Mozilla intends to develop a version of Firefox for Windows 8.
That should come as no surprise to anyone, considering how Windows 8 will soon appear on a sizable number of traditional PCs and tablets. However, Mozillas approach to porting Firefox onto the upcoming operating system neatly summarizes the potential issues facing other companies that wish to turn Windows 8 into a platform for their products. In order to cover the full range of Windows 8 devices effectively, it must develop Firefox for two application environments: classic Windows and Metro.
The classic version is very similar to the Windows 7 environment at this time, according to Mozillas official page on Windows 8 browser development, and thus requires a simple evolution of the current Firefox Windows product.
However, Metro is an altogether different beast. The design aesthetic, currently found on Windows Phone and the latest Xbox dashboard, has profound influence on Windows 8: in place of the traditional desktop that defined previous editions of Windows, the newest operating system will open with a Metro start screen of colorful, touchable tiles linked to applications. In theory, this will help port Windows 8 onto tablets and other touch-happy form factors; users will have the ability to download Metro apps to their machine via an online storefront.
That bifurcation between Metro tiles and the classic interface (the latter accessible through a single click) demands that third-party developers approach their Windows 8 creations in a more granular fashion.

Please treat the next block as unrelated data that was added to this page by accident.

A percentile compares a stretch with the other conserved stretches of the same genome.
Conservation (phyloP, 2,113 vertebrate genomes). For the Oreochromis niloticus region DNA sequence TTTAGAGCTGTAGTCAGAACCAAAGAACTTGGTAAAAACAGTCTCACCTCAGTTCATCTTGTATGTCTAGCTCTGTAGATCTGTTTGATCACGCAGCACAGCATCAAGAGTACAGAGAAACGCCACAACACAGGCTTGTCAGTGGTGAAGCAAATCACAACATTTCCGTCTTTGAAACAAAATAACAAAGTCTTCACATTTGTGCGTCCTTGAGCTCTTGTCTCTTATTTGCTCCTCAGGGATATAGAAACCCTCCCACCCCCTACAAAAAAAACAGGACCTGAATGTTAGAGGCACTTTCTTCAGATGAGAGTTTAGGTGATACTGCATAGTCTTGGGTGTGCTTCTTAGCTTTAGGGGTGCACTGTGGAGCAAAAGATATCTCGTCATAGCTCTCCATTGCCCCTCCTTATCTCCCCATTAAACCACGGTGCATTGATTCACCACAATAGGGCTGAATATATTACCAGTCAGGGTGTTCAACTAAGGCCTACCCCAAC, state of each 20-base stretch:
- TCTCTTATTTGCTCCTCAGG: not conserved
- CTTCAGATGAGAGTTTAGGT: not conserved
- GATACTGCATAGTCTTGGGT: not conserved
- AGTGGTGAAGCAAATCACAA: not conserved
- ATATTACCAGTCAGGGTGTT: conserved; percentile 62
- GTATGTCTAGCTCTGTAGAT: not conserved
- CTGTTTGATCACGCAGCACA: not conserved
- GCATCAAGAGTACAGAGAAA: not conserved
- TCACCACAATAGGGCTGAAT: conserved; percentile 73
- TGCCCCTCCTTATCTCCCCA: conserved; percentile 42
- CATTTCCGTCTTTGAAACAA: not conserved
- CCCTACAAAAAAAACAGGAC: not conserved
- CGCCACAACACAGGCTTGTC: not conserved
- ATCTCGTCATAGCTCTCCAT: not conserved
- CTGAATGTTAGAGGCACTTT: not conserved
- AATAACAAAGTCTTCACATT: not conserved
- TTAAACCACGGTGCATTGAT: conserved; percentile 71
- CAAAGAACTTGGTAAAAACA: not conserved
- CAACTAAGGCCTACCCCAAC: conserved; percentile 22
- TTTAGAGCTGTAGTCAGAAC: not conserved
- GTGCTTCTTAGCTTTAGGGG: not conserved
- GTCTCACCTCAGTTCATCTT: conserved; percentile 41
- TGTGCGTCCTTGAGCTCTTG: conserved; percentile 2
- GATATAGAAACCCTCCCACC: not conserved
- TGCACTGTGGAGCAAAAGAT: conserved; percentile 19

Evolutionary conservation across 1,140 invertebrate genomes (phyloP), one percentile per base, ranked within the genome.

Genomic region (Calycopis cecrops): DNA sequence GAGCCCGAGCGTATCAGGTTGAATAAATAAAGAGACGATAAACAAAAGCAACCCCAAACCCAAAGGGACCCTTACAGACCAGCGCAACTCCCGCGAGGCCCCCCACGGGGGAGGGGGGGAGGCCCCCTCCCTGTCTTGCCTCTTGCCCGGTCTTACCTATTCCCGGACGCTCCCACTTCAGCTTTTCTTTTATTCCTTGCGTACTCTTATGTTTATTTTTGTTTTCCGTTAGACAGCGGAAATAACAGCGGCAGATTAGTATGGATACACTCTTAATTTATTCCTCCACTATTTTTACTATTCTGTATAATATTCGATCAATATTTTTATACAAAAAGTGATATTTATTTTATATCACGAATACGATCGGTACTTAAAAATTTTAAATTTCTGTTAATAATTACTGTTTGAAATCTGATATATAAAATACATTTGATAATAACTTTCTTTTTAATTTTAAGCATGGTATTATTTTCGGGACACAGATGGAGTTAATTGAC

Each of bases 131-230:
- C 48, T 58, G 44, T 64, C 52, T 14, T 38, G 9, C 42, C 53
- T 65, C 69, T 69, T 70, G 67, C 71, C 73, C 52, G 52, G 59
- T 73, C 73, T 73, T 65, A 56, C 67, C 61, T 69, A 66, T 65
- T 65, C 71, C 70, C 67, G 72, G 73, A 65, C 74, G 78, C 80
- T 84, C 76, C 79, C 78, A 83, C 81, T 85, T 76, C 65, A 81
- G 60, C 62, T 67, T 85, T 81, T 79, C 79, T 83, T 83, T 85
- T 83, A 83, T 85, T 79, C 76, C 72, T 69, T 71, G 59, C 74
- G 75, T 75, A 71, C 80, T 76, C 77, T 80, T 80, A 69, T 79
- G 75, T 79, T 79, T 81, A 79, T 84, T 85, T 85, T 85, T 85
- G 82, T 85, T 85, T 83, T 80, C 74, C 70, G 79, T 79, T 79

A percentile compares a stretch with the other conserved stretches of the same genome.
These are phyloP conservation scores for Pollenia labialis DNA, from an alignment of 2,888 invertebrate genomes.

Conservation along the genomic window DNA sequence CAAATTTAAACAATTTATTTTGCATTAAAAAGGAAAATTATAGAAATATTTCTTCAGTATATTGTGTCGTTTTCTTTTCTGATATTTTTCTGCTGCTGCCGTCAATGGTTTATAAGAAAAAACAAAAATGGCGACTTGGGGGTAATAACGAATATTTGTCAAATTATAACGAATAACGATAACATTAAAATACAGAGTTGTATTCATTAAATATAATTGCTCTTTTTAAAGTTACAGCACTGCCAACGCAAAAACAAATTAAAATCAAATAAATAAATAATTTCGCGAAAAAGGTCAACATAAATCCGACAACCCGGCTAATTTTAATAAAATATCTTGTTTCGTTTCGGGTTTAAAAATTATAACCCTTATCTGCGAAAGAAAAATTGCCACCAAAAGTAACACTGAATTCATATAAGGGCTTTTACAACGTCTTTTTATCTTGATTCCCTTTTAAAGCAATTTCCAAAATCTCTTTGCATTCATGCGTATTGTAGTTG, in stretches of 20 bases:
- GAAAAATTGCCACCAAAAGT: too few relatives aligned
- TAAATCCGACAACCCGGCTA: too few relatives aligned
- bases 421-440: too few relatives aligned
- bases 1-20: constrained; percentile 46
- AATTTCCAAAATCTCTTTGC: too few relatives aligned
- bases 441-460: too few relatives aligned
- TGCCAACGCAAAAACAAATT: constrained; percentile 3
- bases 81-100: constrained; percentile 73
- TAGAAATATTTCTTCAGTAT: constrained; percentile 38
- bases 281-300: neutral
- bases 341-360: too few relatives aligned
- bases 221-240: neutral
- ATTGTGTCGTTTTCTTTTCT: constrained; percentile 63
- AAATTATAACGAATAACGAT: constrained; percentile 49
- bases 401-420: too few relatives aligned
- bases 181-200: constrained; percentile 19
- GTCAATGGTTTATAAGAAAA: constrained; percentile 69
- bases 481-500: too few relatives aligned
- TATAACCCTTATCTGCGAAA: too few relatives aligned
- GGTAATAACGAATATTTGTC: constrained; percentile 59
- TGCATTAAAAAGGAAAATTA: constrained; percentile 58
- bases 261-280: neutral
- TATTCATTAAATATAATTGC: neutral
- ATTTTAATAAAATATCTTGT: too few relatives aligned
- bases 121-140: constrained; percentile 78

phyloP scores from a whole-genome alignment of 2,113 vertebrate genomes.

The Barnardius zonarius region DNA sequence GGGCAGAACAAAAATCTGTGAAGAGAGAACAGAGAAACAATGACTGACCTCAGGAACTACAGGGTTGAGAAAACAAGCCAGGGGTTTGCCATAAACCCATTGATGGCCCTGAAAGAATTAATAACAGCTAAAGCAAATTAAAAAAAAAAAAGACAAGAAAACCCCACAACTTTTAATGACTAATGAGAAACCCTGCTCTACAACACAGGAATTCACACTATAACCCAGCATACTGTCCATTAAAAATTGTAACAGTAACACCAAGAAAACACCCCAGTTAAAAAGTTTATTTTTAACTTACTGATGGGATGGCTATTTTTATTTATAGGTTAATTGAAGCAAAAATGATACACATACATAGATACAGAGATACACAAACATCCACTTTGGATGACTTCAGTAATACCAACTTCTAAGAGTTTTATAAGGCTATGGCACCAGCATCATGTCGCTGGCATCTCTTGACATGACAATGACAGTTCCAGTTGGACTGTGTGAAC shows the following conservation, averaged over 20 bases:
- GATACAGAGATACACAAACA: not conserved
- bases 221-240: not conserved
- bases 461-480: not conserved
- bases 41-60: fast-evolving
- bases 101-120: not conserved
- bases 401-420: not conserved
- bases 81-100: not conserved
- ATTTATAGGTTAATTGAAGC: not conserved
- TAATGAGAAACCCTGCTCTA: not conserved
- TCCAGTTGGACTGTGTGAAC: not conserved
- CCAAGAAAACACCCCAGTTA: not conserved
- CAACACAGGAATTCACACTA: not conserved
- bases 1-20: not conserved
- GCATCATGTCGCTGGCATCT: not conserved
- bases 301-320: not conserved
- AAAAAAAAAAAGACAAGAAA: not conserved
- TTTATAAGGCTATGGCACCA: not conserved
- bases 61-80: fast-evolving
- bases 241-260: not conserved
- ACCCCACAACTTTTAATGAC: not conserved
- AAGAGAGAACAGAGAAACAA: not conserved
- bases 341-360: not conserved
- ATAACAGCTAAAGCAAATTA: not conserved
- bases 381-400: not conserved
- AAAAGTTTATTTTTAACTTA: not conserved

Mozilla added that any version of Firefox for Metro will require the ability to snap to either full-screen, 1/6th screen or 5/6th screen mode; to enter a suspended state when not in view; and focus on touch interaction. We may want to offer a live tile with user-centric data like friends presence or other Firefox Home information updates, explained a note. Ideally wed be able to create secondary titles for Web-based apps hosted in Firefoxs runtime.
Microsoft recently unveiled a host of details about Windows on ARM (for which it uses the acronym WOA), designed to offer users a lightweight experience more reminiscent of an iPad than a desktop. It will help drive the companys tablet efforts once Windows 8 actually hits the market sometime in the latter half of 2012.
A WOA PC will feel like a consumer electronics device in terms of how it is used and managed, Steven Sinofsky, president of Microsofts Windows and Windows Live division, wrote in a Feb. 9 posting on the corporate Building Windows 8 blog.
But tablet dominance also hinges on a healthy app ecosystem. Microsoft is apparently working on that, as well: Mobile broadband-class drivers, printer-class drivers, GPS, sensors (accelerometer, rotation, gyro, compass, magnetometer) and Bluetooth are all capabilities available to developers creating Metro-style apps for Windows on ARM.
If developers rush to the WOA platform in large numbers, it could result in an app ecosystem capable of challenging Apples App Store and Googles Android Marketplace. In turn, combined with a Metro-specific version of Office and powerful hardware, that could make Windows 8 a true challenger. But a lot still depends on the ability of Microsoft (and its hardware partners) to actually execute its plans in the real world.